TABLE A__________________________________________________________________________In-resin developers: Moulded 215° C. for 12 min under 5 tpsi (69MPa) after sprayingmetal powder in dichloromethane onto surface Level Metal:Developer Surface Resistance (1)Metal Resin Sample Developer (wt %) wt ratio (ohm/sq)__________________________________________________________________________Cu HIPS 1 cocoamine 2 0.7 1.3 6M 7M 2 dicocoamine 2 0.9 1.3 -- -- 3 methyldicocoamine 2 0.8 2.0 2.9 0.9 0.06 0.1 4 methyldicocoamine 1 1.2 2.5 9.5 1.5 5 methyldi(hydrogenated)tallowamine 2 1.1 2.0 10k 13.5 6 dimethylcocoamine 2 1.0 1.9 2.6 0.1 0.04 0.1 7 dimethyltallowamine 2 1.0 2.1 2.9 0.2 0.01 0.1 8 triethanolamine 2 1.0 2.0 0.01 0.01 9 N,N-bis(2-hydroxyethyl)cocoamine 2 1.0 2.0 0.03 0.01 10 N,N-bis(2-hydroxyethyl)cocoamine 1 1.0 1.9 3.1 0.37 0.6 0.4 11 N,N-bis(2-hydroxyethyl)cocoamine 0.5 2.1 0.23 12 polyoxyethylene(15)tallowamine 2 2.2 3.5 18k 280 13 polyoxyethylene(50)octadecylamine 2 1.6 2.9 88k 300k 14 dicocodimethylamonium chloride 2 1.5 2.0 3.2 1k 0.3 2.0 15 N,N,N',N'-pentamethyl-N-tallow-1,3- 2 1.4 2.3 3.3 -- 4k 101 propanediamonium chloride 16 dimethylcocoamine oxide 2 1.2 2.0 3.0 4k 7M 40k 17 bis(2-hydroxyethyl)dodecanamide 2 2.1 3.1 3.3 0.52 18 phenyl di isododecyl phosphite 2 1.0 2.1 2.9 -- -- -- 19 triphenyl phosphine 2 1.3 1.8 3.1 2M 2M 11.9Cu ABS 20 N,N-bis(2-hydroxyethyl)cocoamine 2 1.1 2.4 0.05 0.07 21 N,N-bis(2-hydroxyethyl)cocoamine 1 1.6 2.5 3.6 3M 1.2 6.2 22 N,N-bis(2-hydroxyethyl)cocoamine 0.5 2.3 3.3 200k 50kCU PP 23 N,N-bis(2-hydroxyethyl)cocoamine 2 1.1 2.2 0.2 0.1 24 N,N-bis(2-hydroxyethyl)cocoamine 1 1.8 3.1 0.9 0.5 25 N,N-bis(2-hydroxyethyl)cocoamine 0.5 3.9 2.0 26 N,N-bis(2-hydroxyethyl)tallowamine 2 1.0 2.4 0.6 0.04 27 N,N-bis(2-hydroxyethyl)tallowamine 1 1.3 2.5 0.9 0.1 28 N,N-bis(2-hydroxyethyl)tallowamine 0.5 1.2 3.1 10M 100kNi HIPS 29 N,N-bis(2-hydroxyethyl)cocoamine 2 1.4 2.3 6.1 2.7 0.22 0.04 30 N,N-bis(2-hydroxyethyl)cocoamine 1 3.8 0.7 31 N,N-bis(2-hydroxyethyl)cocoamine 0.5 3.8 9.4__________________________________________________________________________ (1) "--" means to resistance was ≧7 Megaohms/square.
The following examples illustrate the principle of transfer molding as applied to the process of the invention.
A. A piece of aluminum foil, 0.002" (0.051 mm) thick was sprayed with a suspension of copper powder in dichloromethane and then the copper coated side placed in contact with a 1 mm thick ABS plastic preform which had been compounded on a 2-roll mill to incorporate 4% N,N-bis(2-hydroxyethyl)cocoamine. The assemblage was then compression molded for 12.5 min at 220° C. under 5 tpsi (69 Mpa) pressure. After cooling the aluminum foil could be easily peeled from the surface of the ABS. The copper was found to have been cleanly transferred to the surface of the polymer where a continuous, lustrous highly conductive and well-adhered layer of metal had been formed.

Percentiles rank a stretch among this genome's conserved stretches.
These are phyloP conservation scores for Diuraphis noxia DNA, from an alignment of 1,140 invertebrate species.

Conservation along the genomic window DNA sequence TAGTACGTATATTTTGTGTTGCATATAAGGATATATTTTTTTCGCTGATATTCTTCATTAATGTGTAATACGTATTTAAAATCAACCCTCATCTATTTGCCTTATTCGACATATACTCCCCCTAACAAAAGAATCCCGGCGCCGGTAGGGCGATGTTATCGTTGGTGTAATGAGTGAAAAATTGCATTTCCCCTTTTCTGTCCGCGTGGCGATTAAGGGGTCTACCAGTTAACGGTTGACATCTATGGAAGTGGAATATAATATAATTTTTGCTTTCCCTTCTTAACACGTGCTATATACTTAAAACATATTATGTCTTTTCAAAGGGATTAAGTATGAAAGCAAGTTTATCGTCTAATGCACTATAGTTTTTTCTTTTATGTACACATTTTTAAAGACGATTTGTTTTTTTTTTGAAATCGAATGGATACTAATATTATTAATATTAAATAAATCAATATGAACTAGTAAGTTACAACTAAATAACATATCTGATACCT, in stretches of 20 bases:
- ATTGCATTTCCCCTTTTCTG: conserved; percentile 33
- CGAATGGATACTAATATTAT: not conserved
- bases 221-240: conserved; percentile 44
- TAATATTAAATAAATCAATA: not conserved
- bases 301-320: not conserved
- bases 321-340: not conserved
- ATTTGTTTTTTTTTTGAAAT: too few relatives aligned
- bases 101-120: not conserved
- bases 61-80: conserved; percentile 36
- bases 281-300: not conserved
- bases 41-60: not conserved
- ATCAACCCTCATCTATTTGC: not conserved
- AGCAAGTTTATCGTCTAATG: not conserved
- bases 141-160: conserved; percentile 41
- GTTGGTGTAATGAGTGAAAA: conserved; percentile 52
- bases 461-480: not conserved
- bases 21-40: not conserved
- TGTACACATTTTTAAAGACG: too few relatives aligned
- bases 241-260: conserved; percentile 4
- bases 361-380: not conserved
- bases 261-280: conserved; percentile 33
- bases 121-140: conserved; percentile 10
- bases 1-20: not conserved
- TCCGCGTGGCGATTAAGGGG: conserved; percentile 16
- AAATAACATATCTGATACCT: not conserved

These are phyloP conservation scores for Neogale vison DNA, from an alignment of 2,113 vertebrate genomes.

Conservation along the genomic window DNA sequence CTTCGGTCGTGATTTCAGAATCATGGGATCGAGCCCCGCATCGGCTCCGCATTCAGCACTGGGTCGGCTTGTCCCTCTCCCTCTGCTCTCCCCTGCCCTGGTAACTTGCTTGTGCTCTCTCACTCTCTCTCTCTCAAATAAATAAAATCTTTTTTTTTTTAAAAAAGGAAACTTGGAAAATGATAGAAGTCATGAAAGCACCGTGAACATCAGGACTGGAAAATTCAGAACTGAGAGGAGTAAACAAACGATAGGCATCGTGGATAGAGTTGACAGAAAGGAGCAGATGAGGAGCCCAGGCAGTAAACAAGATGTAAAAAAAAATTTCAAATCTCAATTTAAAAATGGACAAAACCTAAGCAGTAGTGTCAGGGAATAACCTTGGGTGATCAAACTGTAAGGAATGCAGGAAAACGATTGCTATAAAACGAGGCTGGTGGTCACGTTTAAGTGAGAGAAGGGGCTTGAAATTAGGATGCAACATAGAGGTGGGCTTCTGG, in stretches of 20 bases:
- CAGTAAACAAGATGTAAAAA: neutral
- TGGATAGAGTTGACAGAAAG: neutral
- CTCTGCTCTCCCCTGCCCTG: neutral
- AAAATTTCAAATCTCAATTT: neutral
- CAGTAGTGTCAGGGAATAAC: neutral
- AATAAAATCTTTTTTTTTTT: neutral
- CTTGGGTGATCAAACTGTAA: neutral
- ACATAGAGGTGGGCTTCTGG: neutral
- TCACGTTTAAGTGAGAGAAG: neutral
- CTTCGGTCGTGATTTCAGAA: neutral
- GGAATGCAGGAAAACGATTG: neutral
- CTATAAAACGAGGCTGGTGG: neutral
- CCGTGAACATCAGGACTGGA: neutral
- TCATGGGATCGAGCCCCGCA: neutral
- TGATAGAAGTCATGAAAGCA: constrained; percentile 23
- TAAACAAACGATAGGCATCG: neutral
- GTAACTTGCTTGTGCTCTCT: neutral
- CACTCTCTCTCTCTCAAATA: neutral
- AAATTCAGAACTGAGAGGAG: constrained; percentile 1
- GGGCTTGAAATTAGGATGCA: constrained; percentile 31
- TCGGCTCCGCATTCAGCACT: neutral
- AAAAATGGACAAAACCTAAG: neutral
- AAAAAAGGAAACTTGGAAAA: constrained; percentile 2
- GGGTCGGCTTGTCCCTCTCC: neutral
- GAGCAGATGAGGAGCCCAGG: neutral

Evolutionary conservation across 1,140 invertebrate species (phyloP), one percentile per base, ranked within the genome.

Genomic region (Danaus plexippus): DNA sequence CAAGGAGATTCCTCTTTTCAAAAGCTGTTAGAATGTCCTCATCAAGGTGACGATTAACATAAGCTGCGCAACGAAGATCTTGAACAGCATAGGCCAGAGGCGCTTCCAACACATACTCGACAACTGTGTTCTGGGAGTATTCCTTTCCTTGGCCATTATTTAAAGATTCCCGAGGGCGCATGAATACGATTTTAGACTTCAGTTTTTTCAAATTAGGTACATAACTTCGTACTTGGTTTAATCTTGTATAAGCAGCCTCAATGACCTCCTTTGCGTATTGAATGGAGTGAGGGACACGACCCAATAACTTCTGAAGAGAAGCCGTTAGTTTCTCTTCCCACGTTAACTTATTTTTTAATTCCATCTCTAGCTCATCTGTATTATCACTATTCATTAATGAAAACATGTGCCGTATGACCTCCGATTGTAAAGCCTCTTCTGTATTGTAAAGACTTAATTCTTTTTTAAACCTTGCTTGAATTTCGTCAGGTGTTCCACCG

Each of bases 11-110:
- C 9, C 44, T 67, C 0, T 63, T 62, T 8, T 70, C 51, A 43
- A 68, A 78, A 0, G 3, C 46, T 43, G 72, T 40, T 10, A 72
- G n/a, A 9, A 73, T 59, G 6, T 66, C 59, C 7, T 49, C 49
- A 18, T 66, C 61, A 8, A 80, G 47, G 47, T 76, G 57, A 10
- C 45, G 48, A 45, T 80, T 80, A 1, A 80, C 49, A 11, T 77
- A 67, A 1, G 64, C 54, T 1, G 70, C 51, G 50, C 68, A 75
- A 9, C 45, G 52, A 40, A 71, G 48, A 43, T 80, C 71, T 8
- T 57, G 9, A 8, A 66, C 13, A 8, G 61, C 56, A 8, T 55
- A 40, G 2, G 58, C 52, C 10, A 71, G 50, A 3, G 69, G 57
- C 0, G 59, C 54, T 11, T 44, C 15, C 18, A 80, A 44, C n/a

B. A similar experiment was performed in which aluminum foil cut to varying widths of 1/4" to 0/06" (6.3-1.5 mm) was sprayed with copper and molded as above. Again the copper became conductive and well adhered to the ABS.
C. An experiment identical to (A) was performed but substituting steel shim-stock sprayed with copper for aluminum as the transfer medium. Again the ABS was found to bear a conductive copper layer.
D. A 1/4" (6.3 mm) thick aluminum block was milled to produce a positive image of the circuit pattern required for a simple circuit based on the NE555 timer integrated circuit upon the raised portions. THis pattern piece was sprayed with copper powder in dichloromethane and then compression molded against a 0.03" (0.76 mm) thick HIPS preform, into which 2% N,N-bis(2-hydroexyethyl)cocoamine had been compounded, for 12.5 min at 215° C. under 5 tpsi (69 MPa) pressure. Upon cooling and separation of the pattern pieces it was found that the copper had been cleanly transferred from the aluminum to the HIPS to form a continuous, well adhered and highly conductive circuit pattern.
E. The aluminum pattern piece of (D) was sprayed with a suspension of copper powder in dichloromethane and then compression molded in contact with a 0.03" (0.76 mm) thick piece of polyetherimide for 10 min at 220° C. under 5 tpsi (69 MPa). By filling the hollow areas of the aluminum pattern piece with a Viton rubber filler of the appropriate thickness sagging of the PEI into these hollows could be prevented so that the PEI remained relatively flat after the transfer molding
Upon cooling it was found that the copper powder had transferred from the aluminum to the surface of the PEI to form an orange circuit pattern. Corner to corner resistance over 5" (127 mm) or so of 3/16" (4.8 mm) wide track was around 100-200 ohms using 2 ohmmeter probes. Better adhesion of the metal (due to improved PEI fluidity) was obtained by molding at 240° C. but this produced some "flashing" (ie: oozing of the resin out of the mold).